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how to build a road case

GUEST,leeneia 22 May 13 - 10:53 AM
JohnInKansas 22 May 13 - 01:37 PM
GUEST,leeneia 22 May 13 - 03:04 PM
JohnInKansas 23 May 13 - 11:37 AM
Richard Bridge 23 May 13 - 04:58 PM
GUEST,leeneia 24 May 13 - 09:30 AM
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Subject: how to build a road case
From: GUEST,leeneia
Date: 22 May 13 - 10:53 AM

While listening to yodelers on YouTube, I chanced upon this video about building a road case. This kind of thing comes up occasionally on the Mudcat, so I thought I'd share the link.

The road case looks quite professional. Here's the URL. Your first assignment, should you accept it, is to find the rest of the series.

http://www.youtube.com/user/reliabledan/featured?v=tssHWplikfE


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Subject: RE: how to build a road case
From: JohnInKansas
Date: 22 May 13 - 01:37 PM

How to Build a Road Case

Lots of good information, but unless you have some "skills" and experience your first case is unlikely to look much like the ones shown. Some of the parts shown can be put together with simple tools, but assemble more easily and reliably with better ones not generally laying around in the home workshop. Additionally, unless you can just happen into the right suppliers, quite a few bits and pieces of the hardware may be difficult to find - at prices that save a lot over buying from a case maker who has something that suits your need.

This shouldn't discourage anyone with "ambition and a need" from making a try at the DIY, and there can be a lot of satisfaction in making your own that's "just right." (I sometimes brag a little about the kids I made once or twice, and only lie a little.)

An interesting link. Thanks.

John


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Subject: RE: how to build a road case
From: GUEST,leeneia
Date: 22 May 13 - 03:04 PM

You're welcome. I video is not aimed at the beginner, I'm sure. However I have brothers who would be able to make one, no problem. I believe the trick is buying the nifty hardware from the people who make the videos.


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Subject: RE: how to build a road case
From: JohnInKansas
Date: 23 May 13 - 11:37 AM

Leenia -

I didn't look them up to make sure, but you probably can buy the finished cases from the people who made the video.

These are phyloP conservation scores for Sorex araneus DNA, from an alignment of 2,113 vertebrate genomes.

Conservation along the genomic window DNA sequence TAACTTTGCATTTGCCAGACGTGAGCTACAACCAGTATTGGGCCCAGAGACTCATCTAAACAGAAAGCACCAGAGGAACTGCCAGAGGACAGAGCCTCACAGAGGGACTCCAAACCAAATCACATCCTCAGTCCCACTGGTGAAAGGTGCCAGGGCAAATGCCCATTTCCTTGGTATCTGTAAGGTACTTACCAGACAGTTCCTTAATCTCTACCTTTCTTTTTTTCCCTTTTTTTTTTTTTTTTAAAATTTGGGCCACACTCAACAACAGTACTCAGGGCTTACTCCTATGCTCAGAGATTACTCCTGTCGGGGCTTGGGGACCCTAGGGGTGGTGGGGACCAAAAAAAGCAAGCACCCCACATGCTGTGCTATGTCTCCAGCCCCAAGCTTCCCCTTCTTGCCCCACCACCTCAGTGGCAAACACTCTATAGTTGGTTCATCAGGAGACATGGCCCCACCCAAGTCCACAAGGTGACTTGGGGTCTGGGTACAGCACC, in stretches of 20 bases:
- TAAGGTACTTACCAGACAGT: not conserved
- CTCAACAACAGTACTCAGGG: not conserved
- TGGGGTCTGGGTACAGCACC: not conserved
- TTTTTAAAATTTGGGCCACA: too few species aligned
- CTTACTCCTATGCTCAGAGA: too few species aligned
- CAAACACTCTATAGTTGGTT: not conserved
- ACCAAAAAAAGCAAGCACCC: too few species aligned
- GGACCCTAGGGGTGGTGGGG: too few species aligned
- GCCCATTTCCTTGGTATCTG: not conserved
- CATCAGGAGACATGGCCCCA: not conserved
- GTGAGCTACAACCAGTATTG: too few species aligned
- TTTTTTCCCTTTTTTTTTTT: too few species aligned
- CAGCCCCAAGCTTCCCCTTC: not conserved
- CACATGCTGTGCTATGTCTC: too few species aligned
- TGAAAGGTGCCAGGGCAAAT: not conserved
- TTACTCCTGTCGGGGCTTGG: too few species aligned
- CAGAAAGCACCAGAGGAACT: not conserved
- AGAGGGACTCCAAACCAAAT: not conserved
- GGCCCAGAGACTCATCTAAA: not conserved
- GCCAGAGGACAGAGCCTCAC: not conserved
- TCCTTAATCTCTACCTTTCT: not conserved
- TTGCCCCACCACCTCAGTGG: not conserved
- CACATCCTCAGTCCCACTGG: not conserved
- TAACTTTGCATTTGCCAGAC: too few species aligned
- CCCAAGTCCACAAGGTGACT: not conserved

The hardware they use is likely to be something you'll have difficulty finding from many places, but some of the tricky details are little ones.

A minor concern is that lots of the stuff is put together with "POP®" rivets that people think are really simple to use - and they are if you stick to the 1/8" aluminum ones. You can get a "riveter" to install the little ones for $10/$15 (US) that will generally do a decent job. They appear to be using steel latches and hinges, and aren't clear about their reinforcing channels, and some of their rivets look like they may be up to 1/4".

If you use aluminum rivets through steel parts, you may need corrosion protections, which can come from the platings on the parts if you don't scratch anything getting it together, but may need a slobber of "barrier paint" during assembly. And most people get a "crooked pull" on about ten percent of 3/16" or 1/4" Aluminum Pops using the "hand installers." If the steel POP Rivets are needed anywhere, hand installers will bend half of them "ugly," even the little ones.

I have a pneumatic puller that will do a pretty clean job up to 1/4" steel POPs, but it's a $100 tool from the Chinese junk shop (Harbor Freight sold me mine) and a "real tool" is about $300 - and you need a separate one of the high priced ones for each rivet size.

It looks like a fun job, and with "attention to details" almost anyone should be able to make one that would give them lots of satisfaction with the box they get. I would suggest watching the whole video (all the parts) at least TWICE and "making a list and checking it twice" for all the parts and tools before launching the project.

The important part of any DIY project is having a good plan before you get started. If you follow the plan carefully, you'll know "exactly how you did that wrong" and it will be a lot easier to make it look like you did it on purpose so nobody will notice it.

(It's what's a little different about yours that makes it yours, and that's why DIY is fun.)

John


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Subject: RE: how to build a road case
From: Richard Bridge
Date: 23 May 13 - 04:58 PM

Plywood is very heavy. You used to be able to get all the parts to do this from Allan Gordon Studios including the space-age lightweight laminated board that the professional UK casemakers use. But Mr Gordon retired, alas! Many of the bits can be hunted down on ebay.


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Subject: RE: how to build a road case
From: GUEST,leeneia
Date: 24 May 13 - 09:30 AM

I'm not about to make one, but I thought this thread might be of interest to the person who has an unusual instrument. For example, a friend of mine just bought a harp from 1880. (Or was it 1910?) It didn't come with a case.

They mentioned lining a case with carpet. Such a simple idea, but I've never thought of it.


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